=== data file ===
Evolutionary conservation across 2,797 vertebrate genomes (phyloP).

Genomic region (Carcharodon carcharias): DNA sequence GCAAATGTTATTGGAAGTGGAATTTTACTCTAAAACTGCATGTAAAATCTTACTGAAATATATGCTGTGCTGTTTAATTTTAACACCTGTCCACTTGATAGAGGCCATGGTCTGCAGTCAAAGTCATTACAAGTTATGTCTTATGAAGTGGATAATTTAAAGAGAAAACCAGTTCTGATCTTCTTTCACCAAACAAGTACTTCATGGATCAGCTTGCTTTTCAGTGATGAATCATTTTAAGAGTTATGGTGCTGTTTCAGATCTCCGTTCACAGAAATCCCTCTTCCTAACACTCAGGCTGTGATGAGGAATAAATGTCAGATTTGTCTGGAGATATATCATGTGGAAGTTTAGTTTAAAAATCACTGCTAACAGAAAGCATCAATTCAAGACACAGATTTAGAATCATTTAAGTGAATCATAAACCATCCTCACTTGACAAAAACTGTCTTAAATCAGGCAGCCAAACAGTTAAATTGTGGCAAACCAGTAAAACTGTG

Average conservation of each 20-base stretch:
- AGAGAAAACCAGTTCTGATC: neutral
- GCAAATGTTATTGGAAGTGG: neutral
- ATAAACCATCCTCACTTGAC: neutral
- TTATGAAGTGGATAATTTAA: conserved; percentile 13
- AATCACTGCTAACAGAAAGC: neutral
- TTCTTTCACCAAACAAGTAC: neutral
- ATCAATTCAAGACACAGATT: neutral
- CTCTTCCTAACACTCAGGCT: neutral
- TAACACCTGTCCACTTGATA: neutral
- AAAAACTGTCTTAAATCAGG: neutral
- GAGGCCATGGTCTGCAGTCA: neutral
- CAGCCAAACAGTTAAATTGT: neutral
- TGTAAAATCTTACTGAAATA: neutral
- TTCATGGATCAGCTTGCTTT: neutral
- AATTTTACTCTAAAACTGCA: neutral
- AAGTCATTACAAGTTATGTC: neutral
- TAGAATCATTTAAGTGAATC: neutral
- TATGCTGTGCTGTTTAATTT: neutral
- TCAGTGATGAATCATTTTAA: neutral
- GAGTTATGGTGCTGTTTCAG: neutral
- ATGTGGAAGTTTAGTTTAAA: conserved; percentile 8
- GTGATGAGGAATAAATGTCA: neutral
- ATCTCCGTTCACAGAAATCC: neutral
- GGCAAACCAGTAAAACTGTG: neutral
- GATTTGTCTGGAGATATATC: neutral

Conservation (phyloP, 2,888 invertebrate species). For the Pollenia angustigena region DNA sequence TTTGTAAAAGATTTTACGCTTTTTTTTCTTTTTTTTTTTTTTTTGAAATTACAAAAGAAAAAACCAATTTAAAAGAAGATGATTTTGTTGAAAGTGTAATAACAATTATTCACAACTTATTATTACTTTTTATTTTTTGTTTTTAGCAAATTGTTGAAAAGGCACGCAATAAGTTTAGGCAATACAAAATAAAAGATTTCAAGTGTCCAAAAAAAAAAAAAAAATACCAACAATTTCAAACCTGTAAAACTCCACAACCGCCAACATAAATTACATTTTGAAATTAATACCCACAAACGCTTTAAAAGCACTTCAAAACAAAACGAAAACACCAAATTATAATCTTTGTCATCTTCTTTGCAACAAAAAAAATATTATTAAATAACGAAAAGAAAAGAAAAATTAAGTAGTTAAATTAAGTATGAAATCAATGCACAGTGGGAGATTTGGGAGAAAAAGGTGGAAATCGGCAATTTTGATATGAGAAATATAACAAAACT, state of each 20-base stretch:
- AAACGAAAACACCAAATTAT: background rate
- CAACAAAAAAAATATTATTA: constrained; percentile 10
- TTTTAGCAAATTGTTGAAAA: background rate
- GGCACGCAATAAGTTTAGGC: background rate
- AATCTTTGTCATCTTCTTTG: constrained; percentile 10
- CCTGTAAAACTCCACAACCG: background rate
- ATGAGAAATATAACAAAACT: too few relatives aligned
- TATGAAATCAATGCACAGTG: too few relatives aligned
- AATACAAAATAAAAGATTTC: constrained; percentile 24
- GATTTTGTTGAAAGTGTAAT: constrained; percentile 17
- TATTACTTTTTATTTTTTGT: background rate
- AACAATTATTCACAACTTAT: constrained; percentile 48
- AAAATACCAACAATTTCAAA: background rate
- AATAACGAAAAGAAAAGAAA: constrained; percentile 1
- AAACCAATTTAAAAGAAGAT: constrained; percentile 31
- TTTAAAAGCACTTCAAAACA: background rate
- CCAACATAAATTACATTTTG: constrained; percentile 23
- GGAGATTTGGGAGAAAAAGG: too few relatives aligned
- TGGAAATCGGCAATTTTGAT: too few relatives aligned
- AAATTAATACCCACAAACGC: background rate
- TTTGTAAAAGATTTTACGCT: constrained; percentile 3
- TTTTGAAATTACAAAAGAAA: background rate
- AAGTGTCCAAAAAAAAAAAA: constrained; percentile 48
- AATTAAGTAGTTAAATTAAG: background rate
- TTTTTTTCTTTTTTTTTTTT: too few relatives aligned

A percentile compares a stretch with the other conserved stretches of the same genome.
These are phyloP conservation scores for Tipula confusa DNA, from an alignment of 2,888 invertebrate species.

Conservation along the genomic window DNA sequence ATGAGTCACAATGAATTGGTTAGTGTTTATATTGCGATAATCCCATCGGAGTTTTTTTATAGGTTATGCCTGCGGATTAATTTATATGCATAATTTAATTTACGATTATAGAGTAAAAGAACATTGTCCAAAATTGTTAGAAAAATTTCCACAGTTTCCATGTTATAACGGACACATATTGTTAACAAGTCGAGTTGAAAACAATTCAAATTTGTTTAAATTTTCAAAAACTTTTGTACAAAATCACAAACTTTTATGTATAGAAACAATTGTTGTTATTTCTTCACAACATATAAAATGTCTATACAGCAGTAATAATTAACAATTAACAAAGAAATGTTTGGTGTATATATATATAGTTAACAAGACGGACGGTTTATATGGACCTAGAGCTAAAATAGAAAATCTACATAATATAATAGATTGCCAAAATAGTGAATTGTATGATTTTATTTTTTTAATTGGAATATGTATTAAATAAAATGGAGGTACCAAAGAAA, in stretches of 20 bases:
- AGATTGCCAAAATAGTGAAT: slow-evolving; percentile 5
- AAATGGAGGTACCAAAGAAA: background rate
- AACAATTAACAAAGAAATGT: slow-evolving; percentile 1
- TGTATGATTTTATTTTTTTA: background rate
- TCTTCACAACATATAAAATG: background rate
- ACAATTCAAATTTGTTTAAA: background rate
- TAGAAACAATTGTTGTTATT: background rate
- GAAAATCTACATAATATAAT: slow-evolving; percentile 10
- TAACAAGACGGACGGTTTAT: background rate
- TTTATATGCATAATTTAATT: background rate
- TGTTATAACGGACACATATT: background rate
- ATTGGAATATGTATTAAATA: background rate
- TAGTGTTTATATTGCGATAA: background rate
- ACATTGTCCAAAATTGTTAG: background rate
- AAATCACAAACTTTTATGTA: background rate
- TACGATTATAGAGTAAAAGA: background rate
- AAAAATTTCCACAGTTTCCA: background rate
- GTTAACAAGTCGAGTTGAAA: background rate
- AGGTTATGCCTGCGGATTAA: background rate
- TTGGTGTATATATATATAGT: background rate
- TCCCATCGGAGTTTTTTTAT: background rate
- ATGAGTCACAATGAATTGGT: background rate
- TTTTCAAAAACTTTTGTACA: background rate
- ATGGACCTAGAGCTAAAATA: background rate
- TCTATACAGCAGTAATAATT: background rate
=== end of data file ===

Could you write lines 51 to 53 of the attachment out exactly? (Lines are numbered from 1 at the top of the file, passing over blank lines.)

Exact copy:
- TTTTGAAATTACAAAAGAAA: background rate
- AAGTGTCCAAAAAAAAAAAA: constrained; percentile 48
- AATTAAGTAGTTAAATTAAG: background rate